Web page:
GU issue was a big part of what made me store my
Quickie in the first place.
Albuquerque, New Mexico
--- "David J. Gall" <David@...> wrote:
Don't bother! To quote Rutan: "Simplicate and add
lightness. If you're
considering adding something to your airplane, throw
it up in the air. If is
comes down, it's TOO HEAVY -- leave it out."
By the time you do all that structural stuff in
order to support a
cantilevered axle, you could have cut off the old
pants, sanded a five or
six degree bezel on the top, ground down all the old
structural glass (to
save the weight) and reattached the pants at the new
camber angle. No
re-engineering required. The stock pants have plenty
of room for the stuff
that goes in 'em, or you could section the pants and
widen them while you
have them off the plane. You mention the aerodynamic
efficiency as a reason
for wanting to retain the GU canard, how about
giving equal "weight" to the
structural efficiency (lightness!) inherent in the
I do not agree with the assertion that the GU canard
is "more efficient" or
whatever your argument is for using it instead of
the LS-1 canard. Stick
with tried and true and get it flying first. If you
gotta do the re-engineering thing, either copy the
built-up carbon spar that
Weishaar and Doyle built twenty years ago (for an
LS-1, but usable for a
GU), or call Jim Marske and get a professionally
engineered graphlite rod
spar and landing gear SYSTEM designed from scratch.
That'll cost you about
$20,000 in development costs and consulting fees (or
more!) but the
aerodynamics is already proven....
Hmmmm. Back to plan A: Fix the broken wheel pant,
fix the alignment, do the
Jim-Bob six-pack, consult with your tech counselor
and HEED his advice, get
a pro to test fly it, then go fly....
David J. Gall
PS Main wing winglets = drag, drag, drag! There is
NO need to "increase the
efficiency" of the main wing. It does not EVER stall
so reducing the stall
speed of the airplane means reducing the CANARD's
stall speed.... Also, the
canard carries the brunt of the airplane's weight at
cruise, so if winglets
were needed anywhere it would be on the canard! Of
course, that would be
directionally destabilizing, so increasing the
canard SPAN would be the
preferred method... But either canard winglets or
increasing the canard span
will require increasing the main wing span so that
the main wing remains
protected from EVER stalling... The circle of logic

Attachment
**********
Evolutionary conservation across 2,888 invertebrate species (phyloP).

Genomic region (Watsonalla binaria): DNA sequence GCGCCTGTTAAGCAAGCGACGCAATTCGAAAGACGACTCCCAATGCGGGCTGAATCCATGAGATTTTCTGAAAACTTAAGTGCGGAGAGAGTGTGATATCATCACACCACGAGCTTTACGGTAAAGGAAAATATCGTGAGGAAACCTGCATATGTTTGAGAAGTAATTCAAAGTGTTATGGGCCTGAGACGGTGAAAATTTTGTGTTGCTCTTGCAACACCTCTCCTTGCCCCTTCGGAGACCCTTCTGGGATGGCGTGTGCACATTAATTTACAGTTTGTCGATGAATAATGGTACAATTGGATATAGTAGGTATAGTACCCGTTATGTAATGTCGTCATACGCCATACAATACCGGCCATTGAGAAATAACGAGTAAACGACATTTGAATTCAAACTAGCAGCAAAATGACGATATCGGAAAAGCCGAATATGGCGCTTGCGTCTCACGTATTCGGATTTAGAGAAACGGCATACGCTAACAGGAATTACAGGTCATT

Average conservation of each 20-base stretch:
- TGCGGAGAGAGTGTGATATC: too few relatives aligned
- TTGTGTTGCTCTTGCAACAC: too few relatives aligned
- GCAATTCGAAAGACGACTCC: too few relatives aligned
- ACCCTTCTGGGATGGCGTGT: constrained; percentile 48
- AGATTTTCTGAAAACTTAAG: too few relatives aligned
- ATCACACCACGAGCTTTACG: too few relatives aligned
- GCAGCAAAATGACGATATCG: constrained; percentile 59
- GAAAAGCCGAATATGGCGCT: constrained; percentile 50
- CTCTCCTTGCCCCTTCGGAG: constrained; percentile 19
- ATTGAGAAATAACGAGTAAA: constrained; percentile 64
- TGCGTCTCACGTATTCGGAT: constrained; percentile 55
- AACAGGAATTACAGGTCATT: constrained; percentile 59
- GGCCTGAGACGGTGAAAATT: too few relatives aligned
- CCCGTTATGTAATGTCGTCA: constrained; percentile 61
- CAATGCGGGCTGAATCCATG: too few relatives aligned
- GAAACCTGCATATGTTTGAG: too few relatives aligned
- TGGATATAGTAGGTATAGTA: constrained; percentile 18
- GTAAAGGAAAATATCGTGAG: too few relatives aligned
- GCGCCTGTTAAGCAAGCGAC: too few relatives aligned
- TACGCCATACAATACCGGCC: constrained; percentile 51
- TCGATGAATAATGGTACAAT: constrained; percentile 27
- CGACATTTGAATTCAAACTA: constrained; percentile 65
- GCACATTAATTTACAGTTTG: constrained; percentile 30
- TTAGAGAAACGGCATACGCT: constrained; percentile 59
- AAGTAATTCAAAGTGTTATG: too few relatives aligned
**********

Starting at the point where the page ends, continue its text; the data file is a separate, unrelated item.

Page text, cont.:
then puts you squarely
in the Waddelow increased-span camp, or taken to
extremes gives you a
slow-ass Dragonfly instead of a Fassssst Q200....
It's ALL been discussed
here before, see the archives I'm too tired to
re-hash it all again. The
Q200 continues to be one of the aerodynamically BEST
airplanes EVER! Don't
think you can improve it without a Jon Roncz AND a
Jon Sharp on your team!
From: larry severson [mailto:larry2@...]
Sent: Thursday, October 21, 2004 3:40 PM
Subject: Re: [Q-LIST] CAD LS-1
Anyone who disagrees, feel free to flame me on my
e-mail address.foam for
For considered comment use the net.
A thought for those who are about to start cutting
the canard on aa GU canard
Q2 ( based on the published results of the VGs on
by JimP).inside, or
If you create the GU canard, then:
1. Cut off both tips (width of pants) (for gear
not for gearfull span
2. Cut out the center (3" wide) of the canard foam
and round edges for the next step 3. Carbon fiberglass the
cut out foam 4. reattach foam to new carbon fiberspar and
fill the remaining grooves with flox 5. create a3" wide X 1"
deep carbon fiber gear leg at the end of spars 6.cut the end
tips to fit the gear legs (unnecessary for outsidegeat) 7.
finish the wings per the plans 8. create the pantsper the
plans, except for the cutout for the gear legs.ready
9. Add the VGs per Jim P's #3 format tests when
Would add 3 hours to the construction time and
fiber and VGs) to cost, but increase GW to/abovethe LS1
while maintaining efficiency.stall speed
Adding winglets to the wing would help reduce
further while increasing cruise speed byeffectively
increasing wing span and reducing drag.
Fountain Valley, CA 92708